Housing, Infrastructure and Building Space in Mumbai

One of Mumbai's biggest problems, perhaps the root of many of its other problems, is a lack of decent housing and living space. Magnificent high-rise towers share the landscape with some of the world's largest slums. Some neighborhoods have 2,000 people per acre and some slums cram hundreds of thousands of people into a few city blocks. And when new housing goes up, the city’s infrastructure can not keep pace with all the construction. It was estimated that everyday 300 to 500 people pour into the city and passengers take eight million bus and train trips. The government long ago lost the battle of providing adequate medical care, water and sanitation.

In the 2000s, Mumbai was ranked as the world’s forth most expensive city. Real estate prices were the second highest in the world after Tokyo. In the 1990s, office space went for $645 a square foot and commercial land in some parts of Mumbai costs four times as much as prime commercial real estate in New York. According to the Washington Post, one U.S. consulting firm found it cheaper to set up shop in the city's most expensive hotel than rent commercial office space.

The downtown area has been experiencing a building a boom for several decades now. Even Donald Trump wanted a piece of the action. The demand for land has spurred economic and financial growth. Some people have made a killing in the real estate markets. In one case a vacant sold for $1.9 million was purchased at an auction three months later for $7.4 million — an increase of 289 percent.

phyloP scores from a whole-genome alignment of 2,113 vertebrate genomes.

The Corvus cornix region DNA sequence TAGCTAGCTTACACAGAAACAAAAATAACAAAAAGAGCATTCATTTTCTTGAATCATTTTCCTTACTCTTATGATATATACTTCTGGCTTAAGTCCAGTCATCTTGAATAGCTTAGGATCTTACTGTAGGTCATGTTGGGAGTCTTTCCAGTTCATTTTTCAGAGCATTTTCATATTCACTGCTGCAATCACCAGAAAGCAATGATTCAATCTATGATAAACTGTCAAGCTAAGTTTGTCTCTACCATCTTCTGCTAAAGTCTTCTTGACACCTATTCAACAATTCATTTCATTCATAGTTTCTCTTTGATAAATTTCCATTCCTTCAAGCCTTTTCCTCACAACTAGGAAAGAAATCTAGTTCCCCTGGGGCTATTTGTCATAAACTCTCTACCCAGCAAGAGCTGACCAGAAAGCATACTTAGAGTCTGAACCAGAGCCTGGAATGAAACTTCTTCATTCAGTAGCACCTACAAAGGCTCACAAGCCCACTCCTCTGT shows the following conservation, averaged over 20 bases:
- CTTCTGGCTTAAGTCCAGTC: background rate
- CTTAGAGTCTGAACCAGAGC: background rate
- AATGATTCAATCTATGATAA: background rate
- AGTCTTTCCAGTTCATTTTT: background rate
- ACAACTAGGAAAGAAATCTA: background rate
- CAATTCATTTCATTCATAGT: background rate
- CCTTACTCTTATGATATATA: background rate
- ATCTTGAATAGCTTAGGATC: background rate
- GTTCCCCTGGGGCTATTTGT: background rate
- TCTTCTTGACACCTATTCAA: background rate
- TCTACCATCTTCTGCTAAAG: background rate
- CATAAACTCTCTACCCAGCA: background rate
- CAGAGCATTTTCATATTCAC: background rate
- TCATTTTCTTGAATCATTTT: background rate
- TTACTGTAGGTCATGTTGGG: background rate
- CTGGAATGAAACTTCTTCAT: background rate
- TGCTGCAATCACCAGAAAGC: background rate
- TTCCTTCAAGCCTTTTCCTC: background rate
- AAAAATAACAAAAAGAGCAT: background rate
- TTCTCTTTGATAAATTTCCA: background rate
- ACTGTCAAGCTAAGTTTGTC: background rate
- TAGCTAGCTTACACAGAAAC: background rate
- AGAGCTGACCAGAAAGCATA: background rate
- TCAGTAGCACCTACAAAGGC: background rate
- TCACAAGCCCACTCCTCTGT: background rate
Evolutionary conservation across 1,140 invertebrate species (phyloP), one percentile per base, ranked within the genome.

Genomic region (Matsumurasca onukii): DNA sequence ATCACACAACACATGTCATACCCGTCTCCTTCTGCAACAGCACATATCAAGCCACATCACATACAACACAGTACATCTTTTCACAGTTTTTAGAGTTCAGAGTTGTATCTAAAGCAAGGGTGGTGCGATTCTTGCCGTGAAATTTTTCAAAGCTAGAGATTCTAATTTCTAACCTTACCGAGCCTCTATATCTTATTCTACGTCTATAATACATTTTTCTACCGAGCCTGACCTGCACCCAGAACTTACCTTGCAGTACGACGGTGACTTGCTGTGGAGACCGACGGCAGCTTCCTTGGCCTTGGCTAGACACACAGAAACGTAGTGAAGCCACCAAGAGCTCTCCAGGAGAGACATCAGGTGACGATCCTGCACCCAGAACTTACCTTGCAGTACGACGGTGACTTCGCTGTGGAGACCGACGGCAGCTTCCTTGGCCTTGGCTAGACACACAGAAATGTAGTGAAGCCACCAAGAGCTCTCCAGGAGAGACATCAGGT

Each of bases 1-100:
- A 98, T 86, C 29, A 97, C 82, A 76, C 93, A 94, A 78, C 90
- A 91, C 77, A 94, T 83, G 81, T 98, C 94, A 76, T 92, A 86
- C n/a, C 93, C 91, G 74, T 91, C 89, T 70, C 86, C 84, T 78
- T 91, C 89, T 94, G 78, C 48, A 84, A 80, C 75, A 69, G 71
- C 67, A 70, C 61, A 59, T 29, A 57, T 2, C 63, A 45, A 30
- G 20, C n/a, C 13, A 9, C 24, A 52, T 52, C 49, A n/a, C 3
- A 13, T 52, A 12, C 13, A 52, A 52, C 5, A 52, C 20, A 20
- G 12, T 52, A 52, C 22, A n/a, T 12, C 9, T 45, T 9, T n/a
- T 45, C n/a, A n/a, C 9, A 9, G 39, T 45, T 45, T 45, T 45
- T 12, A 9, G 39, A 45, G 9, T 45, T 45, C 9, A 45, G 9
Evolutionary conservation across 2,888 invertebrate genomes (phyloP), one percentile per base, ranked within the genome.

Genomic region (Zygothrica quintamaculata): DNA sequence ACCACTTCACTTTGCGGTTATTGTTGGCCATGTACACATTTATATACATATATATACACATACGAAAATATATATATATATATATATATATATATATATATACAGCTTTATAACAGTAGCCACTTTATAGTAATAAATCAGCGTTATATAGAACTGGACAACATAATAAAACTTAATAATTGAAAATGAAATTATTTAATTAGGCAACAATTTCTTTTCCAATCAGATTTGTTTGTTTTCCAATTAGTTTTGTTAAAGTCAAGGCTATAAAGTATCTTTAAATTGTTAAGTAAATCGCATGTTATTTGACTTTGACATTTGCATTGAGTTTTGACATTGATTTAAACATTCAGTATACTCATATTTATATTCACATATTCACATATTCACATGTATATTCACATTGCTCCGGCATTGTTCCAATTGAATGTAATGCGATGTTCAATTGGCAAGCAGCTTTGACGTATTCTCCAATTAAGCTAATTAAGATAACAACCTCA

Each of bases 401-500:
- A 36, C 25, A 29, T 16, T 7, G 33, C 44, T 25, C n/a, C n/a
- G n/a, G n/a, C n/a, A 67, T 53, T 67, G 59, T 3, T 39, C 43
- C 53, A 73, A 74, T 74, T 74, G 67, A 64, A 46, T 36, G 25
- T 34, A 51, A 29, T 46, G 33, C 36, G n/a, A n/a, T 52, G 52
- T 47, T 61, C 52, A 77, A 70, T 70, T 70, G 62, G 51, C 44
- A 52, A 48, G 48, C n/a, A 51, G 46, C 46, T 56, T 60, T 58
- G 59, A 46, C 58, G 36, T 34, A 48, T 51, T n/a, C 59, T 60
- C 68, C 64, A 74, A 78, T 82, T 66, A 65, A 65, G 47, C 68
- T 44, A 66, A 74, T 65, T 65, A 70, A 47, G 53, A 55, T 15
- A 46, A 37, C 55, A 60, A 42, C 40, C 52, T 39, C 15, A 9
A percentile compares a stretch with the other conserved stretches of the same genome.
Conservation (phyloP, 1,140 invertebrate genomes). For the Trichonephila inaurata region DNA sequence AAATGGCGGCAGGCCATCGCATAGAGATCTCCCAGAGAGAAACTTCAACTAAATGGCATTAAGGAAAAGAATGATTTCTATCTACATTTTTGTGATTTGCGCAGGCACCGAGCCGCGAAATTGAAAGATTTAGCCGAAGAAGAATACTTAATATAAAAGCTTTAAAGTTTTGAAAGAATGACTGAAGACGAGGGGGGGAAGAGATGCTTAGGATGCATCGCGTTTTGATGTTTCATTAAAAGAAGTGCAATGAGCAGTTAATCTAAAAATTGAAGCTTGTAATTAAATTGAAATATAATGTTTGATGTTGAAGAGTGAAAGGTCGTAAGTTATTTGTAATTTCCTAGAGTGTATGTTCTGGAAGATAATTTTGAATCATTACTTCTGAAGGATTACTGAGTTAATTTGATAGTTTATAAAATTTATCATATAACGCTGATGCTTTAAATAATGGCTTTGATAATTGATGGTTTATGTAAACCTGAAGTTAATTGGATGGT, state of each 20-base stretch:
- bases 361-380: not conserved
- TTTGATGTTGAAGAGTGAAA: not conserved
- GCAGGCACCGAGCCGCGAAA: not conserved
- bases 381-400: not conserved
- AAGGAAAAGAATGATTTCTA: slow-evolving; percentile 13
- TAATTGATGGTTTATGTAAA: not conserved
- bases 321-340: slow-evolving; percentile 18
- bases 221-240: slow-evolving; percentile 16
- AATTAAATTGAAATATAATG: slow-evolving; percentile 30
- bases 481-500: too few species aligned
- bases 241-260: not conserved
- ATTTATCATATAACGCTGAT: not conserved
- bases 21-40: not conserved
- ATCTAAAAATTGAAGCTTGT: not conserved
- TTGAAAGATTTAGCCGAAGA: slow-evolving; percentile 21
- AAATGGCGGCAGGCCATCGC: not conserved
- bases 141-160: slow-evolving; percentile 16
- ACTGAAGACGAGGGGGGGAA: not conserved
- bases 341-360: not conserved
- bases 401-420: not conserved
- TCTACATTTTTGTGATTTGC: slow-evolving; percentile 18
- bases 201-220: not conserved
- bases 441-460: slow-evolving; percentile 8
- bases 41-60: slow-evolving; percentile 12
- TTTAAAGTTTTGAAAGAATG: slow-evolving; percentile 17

New office buildings, hotels and shopping malls have gone up. New neighborhoods are being created for the middle class. In some places self-contained complexes with offices, shops and apartments have been built. In some cases shanty towns where people have lived more than a decade have been cleared away and no new places to live have been provided for those who lost their homes.

Mumbai Slums and Poverty

Even though Mumbai is India's richest city about 41 percent of its residents live in slums and some of these live on the streets or in beat up hovels or huts made of pieces of tarpaulin, tin and cardboard. Thousands of people in Mumbai make their living through begging. At least 100,000 people live permanently on the street. Many people in Dharavi, Mumbai s largest slum, make a living of recycling. In the early 2000s, some earn 15,000 rupees ($480) a month, twice as much as a truck driver or a college professor.

Journalist John Scofield visited one seven-by-nine foot house in a Mumbai slum in the 1980s. Stuffed inside it were five people, clothes, tin and cardboard suitcases that doubled as tables, old drums with water, a kerosene stove, pots and pans and sleeping mats rolled into a corner. Many houses this size had shrines with Hindu deities and incense burners. The rent was $2.40 a month including running water from an outside tap that sometimes ran all day, sometimes only for a couple hours. Electricity was available but to expensive for many slum dwellers. [Source: "Mumbai, the Other India" by John Scofield, National Geographic July 1981]